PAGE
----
After finishing school I didn’t really have an idea of what to study, or where. Following much searching, I was accepted at the University of Paisley (now part of the University of the West of Scotland) to study its Media: Theory and Production course, based on the Ayr campus.
I enjoyed this course, and as I had an 80-mile round trip each day, I got used to early mornings – no lazing about and not getting out of bed until noon in true student fashion!
However, as I progressed with my studies I realised that I was not entirely suited to a career in Media, and that opportunities in Glasgow were limited.
After completing my degree I decided to go back to university to open up opportunities by studying a completely different subject. As such I returned to the University of Paisley to study a Postgraduate Diploma in IT and Financial Services.
Why did you decide to pursue a career in this profession?
In many ways I stumbled into my current career – but ever since that stumble I have enjoyed the journey I have been on. After completing my Postgraduate Diploma I started working for BNP Paribas Securities Services in Institutional Pension Fund Reporting.
This proved to be a good starting point within the industry – having to work towards tight month-end deadlines and dealing with ad hoc requests from clients. While I found this a good grounding, within a short space of time I was looking for a fresh challenge.
After working at BNP Paribas for nearly 18 months, I took the opportunity to join Morgan Stanley Private Wealth Management (PWM) Operations, in Client Reporting. Immediately I was hit by the change in pace and breadth of functions covered within PWM.
The team that I joined had recently been set up to transition functions from London, New York, Chicago and Zurich to a centralised location. Due to the five-hour time zone advantage, the majority of the work undertaken is for the US business.
The team was under a great deal of pressure to transition work quickly without having an adverse impact on clients. The most important factor here was teamwork, which allowed us to meet all the targets that had been set.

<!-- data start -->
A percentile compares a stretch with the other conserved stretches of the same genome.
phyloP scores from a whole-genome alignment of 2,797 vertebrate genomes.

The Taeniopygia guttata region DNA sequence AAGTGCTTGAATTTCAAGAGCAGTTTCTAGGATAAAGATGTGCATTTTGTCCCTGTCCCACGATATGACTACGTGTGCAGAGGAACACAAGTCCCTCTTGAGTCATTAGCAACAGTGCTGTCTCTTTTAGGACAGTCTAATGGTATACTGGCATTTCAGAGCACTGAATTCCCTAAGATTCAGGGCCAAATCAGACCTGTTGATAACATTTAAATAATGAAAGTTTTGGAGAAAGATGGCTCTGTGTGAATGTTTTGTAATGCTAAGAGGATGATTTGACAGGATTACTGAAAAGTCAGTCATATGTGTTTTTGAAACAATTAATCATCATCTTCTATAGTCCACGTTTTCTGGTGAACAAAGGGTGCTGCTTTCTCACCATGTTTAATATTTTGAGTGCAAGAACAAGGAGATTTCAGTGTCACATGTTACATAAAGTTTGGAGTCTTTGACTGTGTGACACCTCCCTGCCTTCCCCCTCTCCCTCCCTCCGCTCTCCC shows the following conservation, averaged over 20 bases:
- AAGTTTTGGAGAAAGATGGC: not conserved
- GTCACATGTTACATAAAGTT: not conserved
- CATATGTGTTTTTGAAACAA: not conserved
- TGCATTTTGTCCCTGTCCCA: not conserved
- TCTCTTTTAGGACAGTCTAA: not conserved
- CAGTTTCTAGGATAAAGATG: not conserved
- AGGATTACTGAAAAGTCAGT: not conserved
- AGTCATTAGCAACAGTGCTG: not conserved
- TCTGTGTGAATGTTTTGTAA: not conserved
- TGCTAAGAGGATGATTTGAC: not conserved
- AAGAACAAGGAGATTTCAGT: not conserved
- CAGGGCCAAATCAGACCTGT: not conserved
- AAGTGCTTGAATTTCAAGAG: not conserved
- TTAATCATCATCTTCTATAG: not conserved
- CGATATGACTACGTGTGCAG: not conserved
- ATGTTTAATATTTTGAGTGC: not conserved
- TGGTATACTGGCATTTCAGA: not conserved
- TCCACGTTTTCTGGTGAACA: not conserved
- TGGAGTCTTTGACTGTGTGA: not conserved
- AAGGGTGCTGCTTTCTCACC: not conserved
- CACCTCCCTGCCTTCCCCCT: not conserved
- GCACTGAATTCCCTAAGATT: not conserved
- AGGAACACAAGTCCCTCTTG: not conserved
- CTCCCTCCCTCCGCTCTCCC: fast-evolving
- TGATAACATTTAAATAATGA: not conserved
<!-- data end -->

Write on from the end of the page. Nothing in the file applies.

Background on qualifications and training
While at BNP Paribas I started working towards the Chartered Institute for Securities & Investment’s (CISI), Investment Administration Qualification (IAQ), passing three exams. After leaving university I was still keen to learn and found the opportunity to study towards an industry recognised qualification was too good to miss.
Since joining Morgan Stanley I have continued with my studies, achieving two more IAQ exams, the Advanced Certificate in Operational Risk and Global Operations Management unit which resulted in me achieving the CISI Diploma in Investment Operations. Achieving qualification is of great pride for me, as the many hours of studying paid off. Continuing with professional qualifications and applying theory learned to real life case studies is a great way to stay ahead of the pack. Although nothing rivals experience, having theoretical knowledge to underpin experience is a fantastic advantage to have.
Morgan Stanley also has a dedicated training department on site that offers a wide range of courses, which I try to take advantage of when time allows. In addition, there are also online training courses which are a great way to keep learning new things.
What my current role encompasses
My current role is split between day to day production and project work. On the production side I manage a team of eight, working to tight deadlines to reconcile the PWM reporting system to provide up to date data for investment advisers and clients.
As the work is for the US client base, we utilise the time difference to ensure data is available at New York start of day. Day to day tasks vary and include – but are far from limited to – monitoring and maintaining staff morale, resource planning and recruitment.
On the project side, I am project lead for PWM International on working towards meeting new US cost basis regulations – these regulations affect all US citizens regardless of their country of domicile.
Working as project lead involves similar tasks to production – but rather than working to daily deadlines, the most important part is to ensure that the project is kept on track, and communicating progress to the key stakeholders.